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Rating: 4 out of 5 stars
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South Hill Arts Centre, Bracknell

Orphans by Lyle Kessler centres on two brothers live in a house in North Philly. Although adults, some of their mannerisms are incredibly childlike. The eldest, Treat, supports himself and his slightly autistic brother by mugging people in the street. However, when he attempts to kidnap and hold to ransom a man named Harold (Julian Hirst) they find themselves subject to this allusive man’s employment and teachings.

The play made its debut in California before travelling to New York for an off-Broadway run. This new production has landed in a studio space at the South Hill Arts Centre in Bracknell, staged by local production company JamPot and lives up to its billing. What could be a cheesy and overly sentimental play actually turns out to be moving throughout. This is mainly down to the complex and nuanced performances by the play’s two young leading cast members. Adam Foster perfectly balances Treat, bringing him perfectly close to the edge; his violent temper is wholly believable as he tries to contain emotions brought on by the loss of his parents and the responsibility of looking after his slightly autistic brother, Philip.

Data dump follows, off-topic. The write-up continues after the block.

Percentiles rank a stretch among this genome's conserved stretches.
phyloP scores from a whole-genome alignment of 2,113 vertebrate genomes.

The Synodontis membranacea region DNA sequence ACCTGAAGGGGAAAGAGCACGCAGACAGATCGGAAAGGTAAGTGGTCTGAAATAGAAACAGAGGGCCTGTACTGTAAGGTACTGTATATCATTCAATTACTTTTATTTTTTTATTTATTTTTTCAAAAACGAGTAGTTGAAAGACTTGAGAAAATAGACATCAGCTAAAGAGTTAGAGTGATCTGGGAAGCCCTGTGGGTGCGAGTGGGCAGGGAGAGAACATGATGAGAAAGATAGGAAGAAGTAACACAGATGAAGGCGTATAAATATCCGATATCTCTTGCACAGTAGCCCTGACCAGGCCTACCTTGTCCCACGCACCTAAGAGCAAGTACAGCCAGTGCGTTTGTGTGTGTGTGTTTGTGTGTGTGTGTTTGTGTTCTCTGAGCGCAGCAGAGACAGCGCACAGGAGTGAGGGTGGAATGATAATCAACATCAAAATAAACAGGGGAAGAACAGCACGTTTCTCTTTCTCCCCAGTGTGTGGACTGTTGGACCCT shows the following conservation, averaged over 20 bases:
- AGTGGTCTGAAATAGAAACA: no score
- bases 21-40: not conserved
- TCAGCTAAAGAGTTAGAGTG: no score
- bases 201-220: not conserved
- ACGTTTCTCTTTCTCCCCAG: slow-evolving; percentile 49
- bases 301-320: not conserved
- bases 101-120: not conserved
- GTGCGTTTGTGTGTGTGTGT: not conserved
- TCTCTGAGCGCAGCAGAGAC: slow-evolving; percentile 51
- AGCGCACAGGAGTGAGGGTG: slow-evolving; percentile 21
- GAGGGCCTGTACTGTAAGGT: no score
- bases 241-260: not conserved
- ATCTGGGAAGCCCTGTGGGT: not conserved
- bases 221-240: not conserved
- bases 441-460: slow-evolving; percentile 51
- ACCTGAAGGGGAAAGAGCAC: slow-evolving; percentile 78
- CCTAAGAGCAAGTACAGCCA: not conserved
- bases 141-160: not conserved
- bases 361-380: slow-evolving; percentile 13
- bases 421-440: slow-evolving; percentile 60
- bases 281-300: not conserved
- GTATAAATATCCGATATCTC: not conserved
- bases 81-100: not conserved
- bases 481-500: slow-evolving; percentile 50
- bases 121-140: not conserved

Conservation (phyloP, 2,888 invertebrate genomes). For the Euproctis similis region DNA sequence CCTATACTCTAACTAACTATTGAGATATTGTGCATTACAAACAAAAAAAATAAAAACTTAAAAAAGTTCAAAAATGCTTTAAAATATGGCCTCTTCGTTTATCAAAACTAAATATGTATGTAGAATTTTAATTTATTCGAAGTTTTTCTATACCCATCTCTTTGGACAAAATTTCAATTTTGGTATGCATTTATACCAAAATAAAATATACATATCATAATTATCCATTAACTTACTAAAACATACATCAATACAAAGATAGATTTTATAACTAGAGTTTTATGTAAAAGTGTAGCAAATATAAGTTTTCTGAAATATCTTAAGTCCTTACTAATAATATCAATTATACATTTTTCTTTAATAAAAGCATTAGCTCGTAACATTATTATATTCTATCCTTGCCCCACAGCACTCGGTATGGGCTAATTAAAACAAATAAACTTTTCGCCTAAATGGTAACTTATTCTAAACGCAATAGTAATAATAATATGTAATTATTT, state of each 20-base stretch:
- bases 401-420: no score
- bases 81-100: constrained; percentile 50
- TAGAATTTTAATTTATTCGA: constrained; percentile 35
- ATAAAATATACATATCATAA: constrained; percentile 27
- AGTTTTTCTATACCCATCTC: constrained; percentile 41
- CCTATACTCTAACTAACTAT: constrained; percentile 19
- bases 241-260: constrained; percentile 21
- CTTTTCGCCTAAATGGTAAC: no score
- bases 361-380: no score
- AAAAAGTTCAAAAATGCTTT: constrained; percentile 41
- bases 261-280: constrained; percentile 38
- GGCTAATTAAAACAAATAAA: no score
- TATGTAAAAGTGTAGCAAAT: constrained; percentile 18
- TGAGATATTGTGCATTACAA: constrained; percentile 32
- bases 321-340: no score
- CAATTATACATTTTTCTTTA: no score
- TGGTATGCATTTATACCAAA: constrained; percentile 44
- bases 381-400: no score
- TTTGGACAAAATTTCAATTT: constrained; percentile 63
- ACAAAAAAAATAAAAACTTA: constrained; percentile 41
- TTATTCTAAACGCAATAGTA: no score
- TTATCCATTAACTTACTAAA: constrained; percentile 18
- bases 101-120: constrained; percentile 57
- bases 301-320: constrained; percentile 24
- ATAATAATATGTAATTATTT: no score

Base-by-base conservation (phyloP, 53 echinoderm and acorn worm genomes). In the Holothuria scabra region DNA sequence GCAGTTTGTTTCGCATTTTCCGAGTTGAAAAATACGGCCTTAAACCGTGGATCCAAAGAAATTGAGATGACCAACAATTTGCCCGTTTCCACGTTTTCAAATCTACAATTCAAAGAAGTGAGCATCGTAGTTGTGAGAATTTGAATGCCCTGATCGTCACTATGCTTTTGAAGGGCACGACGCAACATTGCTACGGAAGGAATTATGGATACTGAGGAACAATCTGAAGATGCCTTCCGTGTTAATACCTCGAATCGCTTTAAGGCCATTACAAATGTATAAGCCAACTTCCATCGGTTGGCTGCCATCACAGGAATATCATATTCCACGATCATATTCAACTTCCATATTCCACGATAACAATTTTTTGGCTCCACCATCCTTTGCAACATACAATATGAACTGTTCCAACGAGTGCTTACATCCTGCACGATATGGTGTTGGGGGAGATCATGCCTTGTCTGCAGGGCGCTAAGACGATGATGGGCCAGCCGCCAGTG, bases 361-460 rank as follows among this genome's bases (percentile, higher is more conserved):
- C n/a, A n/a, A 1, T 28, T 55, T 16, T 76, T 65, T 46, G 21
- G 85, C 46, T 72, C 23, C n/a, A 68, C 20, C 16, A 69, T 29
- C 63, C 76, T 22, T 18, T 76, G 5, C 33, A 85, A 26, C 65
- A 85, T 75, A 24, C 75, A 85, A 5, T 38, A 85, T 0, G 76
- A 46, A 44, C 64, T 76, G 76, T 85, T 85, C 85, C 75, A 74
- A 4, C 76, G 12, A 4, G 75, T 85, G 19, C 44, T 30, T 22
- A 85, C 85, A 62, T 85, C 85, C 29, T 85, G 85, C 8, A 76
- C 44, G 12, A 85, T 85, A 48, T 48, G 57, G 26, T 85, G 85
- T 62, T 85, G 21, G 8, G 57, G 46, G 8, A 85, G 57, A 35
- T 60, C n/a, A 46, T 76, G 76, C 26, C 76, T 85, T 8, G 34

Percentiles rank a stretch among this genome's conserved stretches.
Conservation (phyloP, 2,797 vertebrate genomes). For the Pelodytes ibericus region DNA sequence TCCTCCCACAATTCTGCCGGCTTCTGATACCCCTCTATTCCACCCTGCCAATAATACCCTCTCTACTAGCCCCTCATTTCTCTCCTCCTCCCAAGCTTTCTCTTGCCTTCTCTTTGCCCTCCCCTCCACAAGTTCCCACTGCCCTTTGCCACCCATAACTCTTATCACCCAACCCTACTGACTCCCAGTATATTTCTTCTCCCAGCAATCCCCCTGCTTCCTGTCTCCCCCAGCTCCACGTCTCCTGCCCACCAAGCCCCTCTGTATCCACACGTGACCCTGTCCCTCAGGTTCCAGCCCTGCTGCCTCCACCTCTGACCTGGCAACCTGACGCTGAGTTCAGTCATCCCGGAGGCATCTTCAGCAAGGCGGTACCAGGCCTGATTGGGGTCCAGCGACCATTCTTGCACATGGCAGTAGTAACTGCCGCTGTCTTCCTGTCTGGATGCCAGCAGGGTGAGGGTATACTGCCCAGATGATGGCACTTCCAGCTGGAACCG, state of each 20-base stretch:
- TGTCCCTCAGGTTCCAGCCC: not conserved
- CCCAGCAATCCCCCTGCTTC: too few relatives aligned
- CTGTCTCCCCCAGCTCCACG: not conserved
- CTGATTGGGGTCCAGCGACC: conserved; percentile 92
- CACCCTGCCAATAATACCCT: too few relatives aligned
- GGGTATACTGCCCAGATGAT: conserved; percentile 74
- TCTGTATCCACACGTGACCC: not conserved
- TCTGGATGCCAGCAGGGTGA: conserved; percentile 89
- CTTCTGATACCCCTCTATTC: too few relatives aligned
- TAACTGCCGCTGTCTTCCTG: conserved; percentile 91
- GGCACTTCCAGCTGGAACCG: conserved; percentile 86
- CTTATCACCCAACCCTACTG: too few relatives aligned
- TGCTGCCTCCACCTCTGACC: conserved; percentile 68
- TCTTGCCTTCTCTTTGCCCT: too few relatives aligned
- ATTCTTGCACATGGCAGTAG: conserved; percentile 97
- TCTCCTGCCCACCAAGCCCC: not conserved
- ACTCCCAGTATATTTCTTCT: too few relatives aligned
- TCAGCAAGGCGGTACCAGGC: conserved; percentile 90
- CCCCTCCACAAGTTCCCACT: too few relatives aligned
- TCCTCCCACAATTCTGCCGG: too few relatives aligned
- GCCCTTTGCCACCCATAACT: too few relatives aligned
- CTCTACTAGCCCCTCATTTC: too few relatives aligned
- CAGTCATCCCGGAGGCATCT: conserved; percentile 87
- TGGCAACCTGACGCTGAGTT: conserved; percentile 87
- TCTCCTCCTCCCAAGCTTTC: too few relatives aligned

Meanwhile, Jake Addley’s portrayal as the childlike Philip is superb. Not for one minute does he lose the complete command he has over his body, all the time moving in a juvenile manner that reflects his vulnerability and endears us to him. As the play progresses he retains this simplicity of character whilst gaining confidence; because of this it is truly heartbreaking during the final act when you see him trying to piece back together a map that he believes will give him the freedom he craves which his brother has torn apart.

The interference of Harold in their lives could be deemed as a contrived plot device to teach the characters, and therefore the audience, about self-esteem and emotions. However, it is never contrived and never forced. The director Gerri Farrell has ensured the action is reigned in to match the script, only heightening the sense of oppressed emotions with the contrast of the 1980s music, Led Zeppelin poster and Converse shoes adding a fitting backdrop.

Overall the play manages to hit the right notes. It's emotional and touching because the actors managed to establish many layers to their characters, adding the interest and intrigue that pushes the story forward. An absolute delight.

- Katherine Graham

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